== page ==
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Survey Results Illustrate a Divided Louisville

February 8, 2017

Do the people of Louisville love their city? New survey results suggest that this answer is not so easy to come by.  While overall it seems that Louisvillians enjoy their home, closer inspection of the results paints a clear division between East and West.

 

The ETC Institute, on behalf of the Louisville city planners, provided preliminary data to the Courier Journal, last week, from their new study focusing on citizens’ feelings of Louisville. Aiming to get a better assessment of their constituent’s needs, the city planners greenlit this report in hopes of detailing growth and zoning going forward, to the year 2040. The results here are based off of 600 respondent’s answers, 150 from each of the four sectors chosen by the institute, East Louisville, West Louisville, Central Louisville and nearby counties. 

 

It is easy to look at this data and say Louisvillians are happy. 71% think it’s safe to travel around Louisville, 68% believe there is good space for outdoor activities and recreation.  Louisvillians are most worried about the environment and sidewalks, and living close to their families. Overall, 90% of Louisvillians say Louisville is either a Great (47%) or Okay (43%) place to live.  However, what lays behind these numbers a hidden division.

 

Analysis of the survey results on an East- West Louisville dichotomy provides us a clear view of just how stark the contrast is. While 89% of people in East Louisville felt safe walking in their neighborhood, only 47% felt safe in West Louisville. Results showed 66% of E.Louisvillians felt “Great” about Louisville, while only 34% felt that way in W.Louisville. Both East and West Louisville labeled schools as their biggest weakness (in fact all four regions said this), but had much different assertions on what was their second biggest weakness. East Louisville described their second biggest weakness as only public transportation. For West Louisville, 38% of people felt safety was their second biggest weakness. 

 

 

 

These numbers not only show citizens’ concerns, but point out the areas government must focus on to fix. All Louisvillians are concerned about schools; a clear sign change must come. School choice, opening up of the education market, is an important step towards improving all kids’ educational opportunities. Better schools created more successful kids, less likely to continue neighborhoods down paths of crime and violence. It is not a coincidence that the area that felt schools was overwhelming there biggest weakest, West Louisville, also feels the least safe. Data has shown that better schools are directly related to drops in crime rates. To help stop this trend of bad schools, organizations within West Louisville have come in support of charter schools. With legislators poised to push for a school choice bill, this may be a chance for West Louisville to address their biggest concern.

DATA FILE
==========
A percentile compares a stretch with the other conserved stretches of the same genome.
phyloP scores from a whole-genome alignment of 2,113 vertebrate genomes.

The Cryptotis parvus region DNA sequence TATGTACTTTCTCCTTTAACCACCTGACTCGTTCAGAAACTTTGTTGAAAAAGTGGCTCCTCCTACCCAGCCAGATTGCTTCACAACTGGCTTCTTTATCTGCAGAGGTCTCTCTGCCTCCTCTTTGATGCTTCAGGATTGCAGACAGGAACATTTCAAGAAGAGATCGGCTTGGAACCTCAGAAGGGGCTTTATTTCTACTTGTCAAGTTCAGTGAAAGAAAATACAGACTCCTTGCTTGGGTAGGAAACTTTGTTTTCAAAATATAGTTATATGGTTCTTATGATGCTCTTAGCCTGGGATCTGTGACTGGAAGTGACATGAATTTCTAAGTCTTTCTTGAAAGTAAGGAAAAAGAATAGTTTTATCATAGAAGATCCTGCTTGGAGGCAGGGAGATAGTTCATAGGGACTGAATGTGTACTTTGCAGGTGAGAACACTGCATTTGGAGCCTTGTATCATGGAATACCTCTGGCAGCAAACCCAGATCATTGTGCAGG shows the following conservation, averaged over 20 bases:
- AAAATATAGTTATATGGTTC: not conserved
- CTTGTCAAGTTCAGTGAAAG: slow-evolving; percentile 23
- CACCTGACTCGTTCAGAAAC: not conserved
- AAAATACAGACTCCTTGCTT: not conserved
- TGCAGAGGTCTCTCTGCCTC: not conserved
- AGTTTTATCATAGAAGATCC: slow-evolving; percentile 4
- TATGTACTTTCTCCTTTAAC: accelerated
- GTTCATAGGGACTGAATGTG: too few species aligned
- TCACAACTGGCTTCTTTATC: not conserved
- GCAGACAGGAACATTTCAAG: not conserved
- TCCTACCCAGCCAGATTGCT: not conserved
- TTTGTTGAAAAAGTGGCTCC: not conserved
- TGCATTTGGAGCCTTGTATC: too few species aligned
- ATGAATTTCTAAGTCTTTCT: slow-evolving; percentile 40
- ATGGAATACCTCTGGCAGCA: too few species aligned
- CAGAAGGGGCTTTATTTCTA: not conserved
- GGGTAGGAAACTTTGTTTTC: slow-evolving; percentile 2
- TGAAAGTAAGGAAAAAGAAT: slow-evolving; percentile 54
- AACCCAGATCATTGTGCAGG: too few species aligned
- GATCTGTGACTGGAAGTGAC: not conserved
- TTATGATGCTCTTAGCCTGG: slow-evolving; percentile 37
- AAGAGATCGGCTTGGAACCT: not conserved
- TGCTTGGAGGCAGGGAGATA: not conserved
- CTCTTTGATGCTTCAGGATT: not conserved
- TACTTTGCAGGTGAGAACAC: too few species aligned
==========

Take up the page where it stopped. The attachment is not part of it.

The city can also take much quicker and simpler steps to help make West Louisville a safer neighborhood. Projects that can be done in a relatively short time with important consequences include adding street lamps and finding solutions for abandoned buildings. Adding street light makes walking home safer, and has been shown to deter criminal activity. Finding solutions for abandoned buildings removes havens for criminal activity. 

 

When planning for the future, the divide between East and West Louisville cannot be ignored. The individuals problems of West Louisville that otherwise are hidden in the aggregate data must be recognized and met with real solutions. There are ways to fix these problems and some of the solutions are easily attainable.

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